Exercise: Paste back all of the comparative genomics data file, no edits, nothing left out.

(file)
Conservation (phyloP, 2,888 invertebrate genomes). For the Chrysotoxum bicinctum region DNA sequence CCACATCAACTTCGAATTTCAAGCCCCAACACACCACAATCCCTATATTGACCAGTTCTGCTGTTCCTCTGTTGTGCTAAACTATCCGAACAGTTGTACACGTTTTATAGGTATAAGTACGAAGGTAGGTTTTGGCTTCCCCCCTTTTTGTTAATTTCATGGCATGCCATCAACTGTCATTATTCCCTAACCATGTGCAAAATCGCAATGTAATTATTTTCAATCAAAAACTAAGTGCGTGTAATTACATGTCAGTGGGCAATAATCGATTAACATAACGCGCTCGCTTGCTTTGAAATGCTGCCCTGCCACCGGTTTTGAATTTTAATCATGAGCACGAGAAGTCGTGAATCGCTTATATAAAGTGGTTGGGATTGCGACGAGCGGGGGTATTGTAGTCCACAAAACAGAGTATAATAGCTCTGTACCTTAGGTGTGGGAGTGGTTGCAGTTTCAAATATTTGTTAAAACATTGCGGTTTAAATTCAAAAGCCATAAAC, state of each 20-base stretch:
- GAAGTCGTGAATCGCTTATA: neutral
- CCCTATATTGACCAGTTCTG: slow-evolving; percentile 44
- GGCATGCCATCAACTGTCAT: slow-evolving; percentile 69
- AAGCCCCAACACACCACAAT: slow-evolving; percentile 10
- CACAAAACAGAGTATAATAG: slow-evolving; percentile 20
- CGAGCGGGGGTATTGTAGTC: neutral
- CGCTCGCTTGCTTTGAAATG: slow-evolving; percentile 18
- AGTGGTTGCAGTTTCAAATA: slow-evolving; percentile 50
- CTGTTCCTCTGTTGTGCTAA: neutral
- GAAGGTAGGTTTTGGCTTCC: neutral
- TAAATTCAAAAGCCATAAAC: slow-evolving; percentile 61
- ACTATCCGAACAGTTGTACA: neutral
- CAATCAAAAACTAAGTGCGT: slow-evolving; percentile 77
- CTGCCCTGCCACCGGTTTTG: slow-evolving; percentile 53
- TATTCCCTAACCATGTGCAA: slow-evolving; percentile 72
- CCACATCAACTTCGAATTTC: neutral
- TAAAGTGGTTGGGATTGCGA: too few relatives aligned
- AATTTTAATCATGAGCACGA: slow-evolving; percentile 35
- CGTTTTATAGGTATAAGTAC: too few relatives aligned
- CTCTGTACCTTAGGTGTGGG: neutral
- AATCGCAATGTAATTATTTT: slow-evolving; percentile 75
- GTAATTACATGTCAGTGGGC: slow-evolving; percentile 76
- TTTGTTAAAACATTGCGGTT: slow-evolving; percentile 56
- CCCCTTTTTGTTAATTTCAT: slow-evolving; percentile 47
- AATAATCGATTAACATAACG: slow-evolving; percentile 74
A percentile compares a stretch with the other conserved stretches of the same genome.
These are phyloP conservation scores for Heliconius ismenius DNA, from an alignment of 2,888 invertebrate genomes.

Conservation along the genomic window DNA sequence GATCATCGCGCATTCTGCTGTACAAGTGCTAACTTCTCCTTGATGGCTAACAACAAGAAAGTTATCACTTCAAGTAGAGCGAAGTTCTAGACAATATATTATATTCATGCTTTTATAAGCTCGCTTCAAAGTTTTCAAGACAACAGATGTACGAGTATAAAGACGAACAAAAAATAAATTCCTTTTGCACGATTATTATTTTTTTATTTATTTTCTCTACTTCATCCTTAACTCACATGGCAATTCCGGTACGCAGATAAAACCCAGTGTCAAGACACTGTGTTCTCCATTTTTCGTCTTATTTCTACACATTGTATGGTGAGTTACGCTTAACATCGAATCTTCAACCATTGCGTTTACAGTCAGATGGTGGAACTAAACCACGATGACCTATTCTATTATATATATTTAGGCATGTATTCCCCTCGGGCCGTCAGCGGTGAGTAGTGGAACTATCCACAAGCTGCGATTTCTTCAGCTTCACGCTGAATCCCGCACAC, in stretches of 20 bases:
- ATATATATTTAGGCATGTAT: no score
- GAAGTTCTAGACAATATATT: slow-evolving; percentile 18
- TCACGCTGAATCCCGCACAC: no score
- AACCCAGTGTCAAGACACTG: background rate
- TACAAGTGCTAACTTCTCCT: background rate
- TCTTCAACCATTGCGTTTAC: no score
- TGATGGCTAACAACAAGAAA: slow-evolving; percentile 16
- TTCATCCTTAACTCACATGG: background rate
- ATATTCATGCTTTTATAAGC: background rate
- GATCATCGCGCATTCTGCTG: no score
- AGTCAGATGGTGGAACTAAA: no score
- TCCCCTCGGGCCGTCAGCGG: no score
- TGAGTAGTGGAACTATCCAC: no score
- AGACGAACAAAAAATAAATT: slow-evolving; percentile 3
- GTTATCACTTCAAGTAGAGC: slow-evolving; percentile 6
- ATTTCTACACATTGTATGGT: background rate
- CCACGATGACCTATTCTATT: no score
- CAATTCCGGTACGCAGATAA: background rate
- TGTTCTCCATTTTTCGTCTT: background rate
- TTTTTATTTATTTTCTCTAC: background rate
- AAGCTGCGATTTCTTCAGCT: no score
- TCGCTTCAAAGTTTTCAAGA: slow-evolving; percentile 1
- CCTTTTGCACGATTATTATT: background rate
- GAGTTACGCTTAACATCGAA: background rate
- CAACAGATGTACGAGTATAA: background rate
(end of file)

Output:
Conservation (phyloP, 2,888 invertebrate genomes). For the Chrysotoxum bicinctum region DNA sequence CCACATCAACTTCGAATTTCAAGCCCCAACACACCACAATCCCTATATTGACCAGTTCTGCTGTTCCTCTGTTGTGCTAAACTATCCGAACAGTTGTACACGTTTTATAGGTATAAGTACGAAGGTAGGTTTTGGCTTCCCCCCTTTTTGTTAATTTCATGGCATGCCATCAACTGTCATTATTCCCTAACCATGTGCAAAATCGCAATGTAATTATTTTCAATCAAAAACTAAGTGCGTGTAATTACATGTCAGTGGGCAATAATCGATTAACATAACGCGCTCGCTTGCTTTGAAATGCTGCCCTGCCACCGGTTTTGAATTTTAATCATGAGCACGAGAAGTCGTGAATCGCTTATATAAAGTGGTTGGGATTGCGACGAGCGGGGGTATTGTAGTCCACAAAACAGAGTATAATAGCTCTGTACCTTAGGTGTGGGAGTGGTTGCAGTTTCAAATATTTGTTAAAACATTGCGGTTTAAATTCAAAAGCCATAAAC, state of each 20-base stretch:
- GAAGTCGTGAATCGCTTATA: neutral
- CCCTATATTGACCAGTTCTG: slow-evolving; percentile 44
- GGCATGCCATCAACTGTCAT: slow-evolving; percentile 69
- AAGCCCCAACACACCACAAT: slow-evolving; percentile 10
- CACAAAACAGAGTATAATAG: slow-evolving; percentile 20
- CGAGCGGGGGTATTGTAGTC: neutral
- CGCTCGCTTGCTTTGAAATG: slow-evolving; percentile 18
- AGTGGTTGCAGTTTCAAATA: slow-evolving; percentile 50
- CTGTTCCTCTGTTGTGCTAA: neutral
- GAAGGTAGGTTTTGGCTTCC: neutral
- TAAATTCAAAAGCCATAAAC: slow-evolving; percentile 61
- ACTATCCGAACAGTTGTACA: neutral
- CAATCAAAAACTAAGTGCGT: slow-evolving; percentile 77
- CTGCCCTGCCACCGGTTTTG: slow-evolving; percentile 53
- TATTCCCTAACCATGTGCAA: slow-evolving; percentile 72
- CCACATCAACTTCGAATTTC: neutral
- TAAAGTGGTTGGGATTGCGA: too few relatives aligned
- AATTTTAATCATGAGCACGA: slow-evolving; percentile 35
- CGTTTTATAGGTATAAGTAC: too few relatives aligned
- CTCTGTACCTTAGGTGTGGG: neutral
- AATCGCAATGTAATTATTTT: slow-evolving; percentile 75
- GTAATTACATGTCAGTGGGC: slow-evolving; percentile 76
- TTTGTTAAAACATTGCGGTT: slow-evolving; percentile 56
- CCCCTTTTTGTTAATTTCAT: slow-evolving; percentile 47
- AATAATCGATTAACATAACG: slow-evolving; percentile 74
A percentile compares a stretch with the other conserved stretches of the same genome.
These are phyloP conservation scores for Heliconius ismenius DNA, from an alignment of 2,888 invertebrate genomes.

Conservation along the genomic window DNA sequence GATCATCGCGCATTCTGCTGTACAAGTGCTAACTTCTCCTTGATGGCTAACAACAAGAAAGTTATCACTTCAAGTAGAGCGAAGTTCTAGACAATATATTATATTCATGCTTTTATAAGCTCGCTTCAAAGTTTTCAAGACAACAGATGTACGAGTATAAAGACGAACAAAAAATAAATTCCTTTTGCACGATTATTATTTTTTTATTTATTTTCTCTACTTCATCCTTAACTCACATGGCAATTCCGGTACGCAGATAAAACCCAGTGTCAAGACACTGTGTTCTCCATTTTTCGTCTTATTTCTACACATTGTATGGTGAGTTACGCTTAACATCGAATCTTCAACCATTGCGTTTACAGTCAGATGGTGGAACTAAACCACGATGACCTATTCTATTATATATATTTAGGCATGTATTCCCCTCGGGCCGTCAGCGGTGAGTAGTGGAACTATCCACAAGCTGCGATTTCTTCAGCTTCACGCTGAATCCCGCACAC, in stretches of 20 bases:
- ATATATATTTAGGCATGTAT: no score
- GAAGTTCTAGACAATATATT: slow-evolving; percentile 18
- TCACGCTGAATCCCGCACAC: no score
- AACCCAGTGTCAAGACACTG: background rate
- TACAAGTGCTAACTTCTCCT: background rate
- TCTTCAACCATTGCGTTTAC: no score
- TGATGGCTAACAACAAGAAA: slow-evolving; percentile 16
- TTCATCCTTAACTCACATGG: background rate
- ATATTCATGCTTTTATAAGC: background rate
- GATCATCGCGCATTCTGCTG: no score
- AGTCAGATGGTGGAACTAAA: no score
- TCCCCTCGGGCCGTCAGCGG: no score
- TGAGTAGTGGAACTATCCAC: no score
- AGACGAACAAAAAATAAATT: slow-evolving; percentile 3
- GTTATCACTTCAAGTAGAGC: slow-evolving; percentile 6
- ATTTCTACACATTGTATGGT: background rate
- CCACGATGACCTATTCTATT: no score
- CAATTCCGGTACGCAGATAA: background rate
- TGTTCTCCATTTTTCGTCTT: background rate
- TTTTTATTTATTTTCTCTAC: background rate
- AAGCTGCGATTTCTTCAGCT: no score
- TCGCTTCAAAGTTTTCAAGA: slow-evolving; percentile 1
- CCTTTTGCACGATTATTATT: background rate
- GAGTTACGCTTAACATCGAA: background rate
- CAACAGATGTACGAGTATAA: background rate